Green Your Bedroom for $1,000 or Less

Don’t lose sleep over the cost of redecorating. Read our guide to healthy bedroom design on a budget.


| November/December 2007



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For a downloadable guide to greening your bedroom,<a href="/uploadedFiles/articles/issues/2007-11-01/GreenBedroom.pdf" title="Bedroom Guide" target="_blank">click here.</a>


Photo Courtesy Anna Sova

We spend at least a third of our lives in the bedroom, so making this space a healthy haven is among the most important things you can do for yourself.

Air quality is a key to healthy, eco-friendly bedroom. Choosing an organic or natural mattress, frame, bedding and floor covering with few or no toxic chemicals can improve your indoor air quality. If you suffer from allergies, your goal should be to keep your room as free of dust-collecting surfaces as possible and to wash all bedding and rugs frequently to remove mold, mildew and dust mites.

You can affordably design an eco-friendly bedroom if you know how to prioritize your purchases. Our comprehensive chart of budget bedroom furnishings—from mattresses to sheets to throw rugs—in the article "Boudoir Budgeting" shows you prices for common items so you can pick and choose according to your personal needs.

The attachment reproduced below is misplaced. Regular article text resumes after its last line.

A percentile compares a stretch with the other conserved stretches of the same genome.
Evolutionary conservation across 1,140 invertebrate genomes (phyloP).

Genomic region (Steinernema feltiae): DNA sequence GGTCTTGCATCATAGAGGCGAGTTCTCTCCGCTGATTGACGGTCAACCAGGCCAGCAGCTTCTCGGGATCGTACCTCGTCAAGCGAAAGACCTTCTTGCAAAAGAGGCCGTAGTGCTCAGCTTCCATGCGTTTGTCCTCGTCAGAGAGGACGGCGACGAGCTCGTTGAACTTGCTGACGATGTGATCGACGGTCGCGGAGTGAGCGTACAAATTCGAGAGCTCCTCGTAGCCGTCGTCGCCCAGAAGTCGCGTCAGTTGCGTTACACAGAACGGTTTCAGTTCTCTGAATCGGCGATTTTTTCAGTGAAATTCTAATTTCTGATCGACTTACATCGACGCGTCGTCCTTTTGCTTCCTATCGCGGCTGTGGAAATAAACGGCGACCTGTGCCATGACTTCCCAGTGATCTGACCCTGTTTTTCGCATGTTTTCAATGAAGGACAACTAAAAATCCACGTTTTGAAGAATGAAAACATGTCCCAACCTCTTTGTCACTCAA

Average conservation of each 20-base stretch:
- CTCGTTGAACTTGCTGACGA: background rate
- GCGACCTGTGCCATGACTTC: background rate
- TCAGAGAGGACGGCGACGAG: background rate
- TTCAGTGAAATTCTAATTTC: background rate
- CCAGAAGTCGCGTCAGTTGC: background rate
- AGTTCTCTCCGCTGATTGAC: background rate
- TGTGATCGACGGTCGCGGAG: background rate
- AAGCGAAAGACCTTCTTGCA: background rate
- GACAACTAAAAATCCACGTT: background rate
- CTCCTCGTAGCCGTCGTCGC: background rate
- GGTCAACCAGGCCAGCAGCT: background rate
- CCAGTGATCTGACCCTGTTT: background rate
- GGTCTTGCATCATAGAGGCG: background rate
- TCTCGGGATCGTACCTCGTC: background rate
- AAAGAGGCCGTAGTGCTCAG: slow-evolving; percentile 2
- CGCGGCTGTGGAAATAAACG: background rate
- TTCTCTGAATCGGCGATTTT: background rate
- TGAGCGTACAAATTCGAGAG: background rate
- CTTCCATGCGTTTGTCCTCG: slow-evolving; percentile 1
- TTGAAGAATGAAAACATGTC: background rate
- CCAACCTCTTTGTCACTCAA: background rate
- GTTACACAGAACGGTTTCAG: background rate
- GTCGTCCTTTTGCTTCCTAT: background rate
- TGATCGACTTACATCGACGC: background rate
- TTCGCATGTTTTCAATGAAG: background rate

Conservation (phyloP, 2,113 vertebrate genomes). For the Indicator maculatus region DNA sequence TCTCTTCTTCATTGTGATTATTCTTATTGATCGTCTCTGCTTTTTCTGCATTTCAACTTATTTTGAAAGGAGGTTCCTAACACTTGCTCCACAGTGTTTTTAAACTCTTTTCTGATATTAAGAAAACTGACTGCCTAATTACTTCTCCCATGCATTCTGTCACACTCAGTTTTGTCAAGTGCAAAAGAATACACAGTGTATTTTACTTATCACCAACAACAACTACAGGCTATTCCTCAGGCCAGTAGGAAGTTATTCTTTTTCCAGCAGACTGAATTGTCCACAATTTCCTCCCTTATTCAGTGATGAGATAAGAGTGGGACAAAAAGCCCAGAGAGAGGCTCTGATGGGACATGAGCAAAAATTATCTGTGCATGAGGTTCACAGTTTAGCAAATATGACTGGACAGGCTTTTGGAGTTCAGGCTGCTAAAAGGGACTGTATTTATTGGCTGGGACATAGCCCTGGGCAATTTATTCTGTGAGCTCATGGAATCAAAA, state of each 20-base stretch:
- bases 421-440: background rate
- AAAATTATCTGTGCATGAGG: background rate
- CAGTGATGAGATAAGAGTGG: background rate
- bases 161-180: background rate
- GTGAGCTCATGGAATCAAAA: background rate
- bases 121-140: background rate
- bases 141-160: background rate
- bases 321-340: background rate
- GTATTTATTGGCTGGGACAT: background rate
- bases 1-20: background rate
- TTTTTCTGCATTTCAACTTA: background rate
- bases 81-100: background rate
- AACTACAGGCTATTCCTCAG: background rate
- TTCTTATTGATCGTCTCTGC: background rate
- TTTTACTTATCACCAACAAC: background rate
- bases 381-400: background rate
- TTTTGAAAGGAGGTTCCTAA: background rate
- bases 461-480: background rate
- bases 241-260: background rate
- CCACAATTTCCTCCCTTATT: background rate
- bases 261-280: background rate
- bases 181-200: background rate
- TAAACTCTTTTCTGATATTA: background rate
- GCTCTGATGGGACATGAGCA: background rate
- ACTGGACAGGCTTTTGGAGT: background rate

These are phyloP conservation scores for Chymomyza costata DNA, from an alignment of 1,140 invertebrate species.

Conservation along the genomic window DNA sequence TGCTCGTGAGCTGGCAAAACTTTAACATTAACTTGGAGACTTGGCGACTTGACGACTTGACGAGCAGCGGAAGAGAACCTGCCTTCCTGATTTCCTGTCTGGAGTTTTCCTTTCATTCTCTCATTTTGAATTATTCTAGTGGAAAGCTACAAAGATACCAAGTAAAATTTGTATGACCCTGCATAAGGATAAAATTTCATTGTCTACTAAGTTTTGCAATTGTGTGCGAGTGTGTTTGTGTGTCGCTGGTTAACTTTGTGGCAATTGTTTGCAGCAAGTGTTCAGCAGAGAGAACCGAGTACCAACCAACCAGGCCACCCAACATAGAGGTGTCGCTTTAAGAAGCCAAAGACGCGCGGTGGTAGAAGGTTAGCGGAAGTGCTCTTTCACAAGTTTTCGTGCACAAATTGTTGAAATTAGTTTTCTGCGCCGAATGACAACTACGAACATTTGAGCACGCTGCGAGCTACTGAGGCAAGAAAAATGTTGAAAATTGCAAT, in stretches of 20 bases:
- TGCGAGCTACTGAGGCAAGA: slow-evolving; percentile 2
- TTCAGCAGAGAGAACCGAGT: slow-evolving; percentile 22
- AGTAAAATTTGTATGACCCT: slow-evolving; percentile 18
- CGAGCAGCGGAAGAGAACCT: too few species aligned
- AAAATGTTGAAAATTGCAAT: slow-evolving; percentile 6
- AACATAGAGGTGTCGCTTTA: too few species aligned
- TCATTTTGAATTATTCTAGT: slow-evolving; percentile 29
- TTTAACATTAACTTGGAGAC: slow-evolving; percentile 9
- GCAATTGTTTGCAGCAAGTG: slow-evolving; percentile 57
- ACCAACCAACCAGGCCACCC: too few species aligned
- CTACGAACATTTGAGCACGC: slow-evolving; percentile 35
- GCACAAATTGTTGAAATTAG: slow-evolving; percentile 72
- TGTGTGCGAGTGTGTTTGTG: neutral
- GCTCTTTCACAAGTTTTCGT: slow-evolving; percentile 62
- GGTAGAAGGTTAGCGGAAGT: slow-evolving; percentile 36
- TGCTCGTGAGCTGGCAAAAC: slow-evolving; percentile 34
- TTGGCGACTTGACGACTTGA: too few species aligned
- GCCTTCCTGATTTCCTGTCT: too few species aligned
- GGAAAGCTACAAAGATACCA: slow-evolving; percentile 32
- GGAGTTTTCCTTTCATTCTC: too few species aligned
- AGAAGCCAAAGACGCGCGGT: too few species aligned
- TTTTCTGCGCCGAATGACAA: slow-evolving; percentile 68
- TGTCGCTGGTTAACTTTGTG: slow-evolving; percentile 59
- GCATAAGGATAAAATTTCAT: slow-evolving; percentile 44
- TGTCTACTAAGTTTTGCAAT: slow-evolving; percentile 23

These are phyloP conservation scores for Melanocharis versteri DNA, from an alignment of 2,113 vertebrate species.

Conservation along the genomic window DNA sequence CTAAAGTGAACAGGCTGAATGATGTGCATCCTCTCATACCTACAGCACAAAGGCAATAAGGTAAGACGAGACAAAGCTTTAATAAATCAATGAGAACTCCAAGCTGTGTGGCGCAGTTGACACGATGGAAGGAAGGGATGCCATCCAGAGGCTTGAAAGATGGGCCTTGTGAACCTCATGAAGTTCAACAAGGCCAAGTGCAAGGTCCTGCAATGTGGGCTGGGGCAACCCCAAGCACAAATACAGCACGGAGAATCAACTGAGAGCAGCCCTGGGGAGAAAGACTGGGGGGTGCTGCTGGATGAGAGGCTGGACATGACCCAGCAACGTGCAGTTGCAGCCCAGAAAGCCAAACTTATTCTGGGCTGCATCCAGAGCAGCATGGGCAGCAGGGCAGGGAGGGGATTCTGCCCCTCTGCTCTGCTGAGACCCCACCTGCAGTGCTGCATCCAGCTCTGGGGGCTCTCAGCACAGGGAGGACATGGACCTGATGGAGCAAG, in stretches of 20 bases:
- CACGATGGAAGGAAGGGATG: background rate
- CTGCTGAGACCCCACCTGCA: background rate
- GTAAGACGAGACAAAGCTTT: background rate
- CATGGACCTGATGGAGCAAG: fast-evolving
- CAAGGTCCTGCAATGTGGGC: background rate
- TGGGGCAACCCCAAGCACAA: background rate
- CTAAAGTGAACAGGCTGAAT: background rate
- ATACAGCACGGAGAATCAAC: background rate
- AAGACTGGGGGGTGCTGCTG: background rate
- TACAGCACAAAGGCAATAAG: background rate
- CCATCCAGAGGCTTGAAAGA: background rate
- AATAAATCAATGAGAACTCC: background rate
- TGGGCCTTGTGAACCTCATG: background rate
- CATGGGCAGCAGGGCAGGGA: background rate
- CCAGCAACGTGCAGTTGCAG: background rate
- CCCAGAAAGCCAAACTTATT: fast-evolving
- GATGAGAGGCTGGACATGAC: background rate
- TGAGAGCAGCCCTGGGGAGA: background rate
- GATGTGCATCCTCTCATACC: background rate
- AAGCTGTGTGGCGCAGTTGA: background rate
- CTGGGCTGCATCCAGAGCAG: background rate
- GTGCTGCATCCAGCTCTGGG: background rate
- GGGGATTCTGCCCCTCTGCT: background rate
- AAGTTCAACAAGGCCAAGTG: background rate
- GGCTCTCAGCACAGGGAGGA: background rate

Stop sleeping with toxic chemicals

The most critical component of a healthy bedroom is the bed. Conventional mattresses and bedding are manufactured with toxic dyes, fire retardant-treated polyurethane foam, formaldehyde (for permanent press), and stain- and water- resistant chemicals. All of these chemicals outgas over time and can cause allergic reactions and other health problems.

The chemicals commonly used to make mattresses fire retardant—PBDEs, or polybrominated diphenyl ethers—are linked to damaging effects on thyroid function and fetal brain development. They’re also suspected carcinogens. PBDEs are chemically similar to polychlorinated biphenyls (PBDs), neurotoxins that the government banned decades ago because of their health and environmental effects. American women have the world’s highest level of PBDEs in their breast milk—40 to 60 percent higher than those of women in Sweden, where these chemicals are banned.





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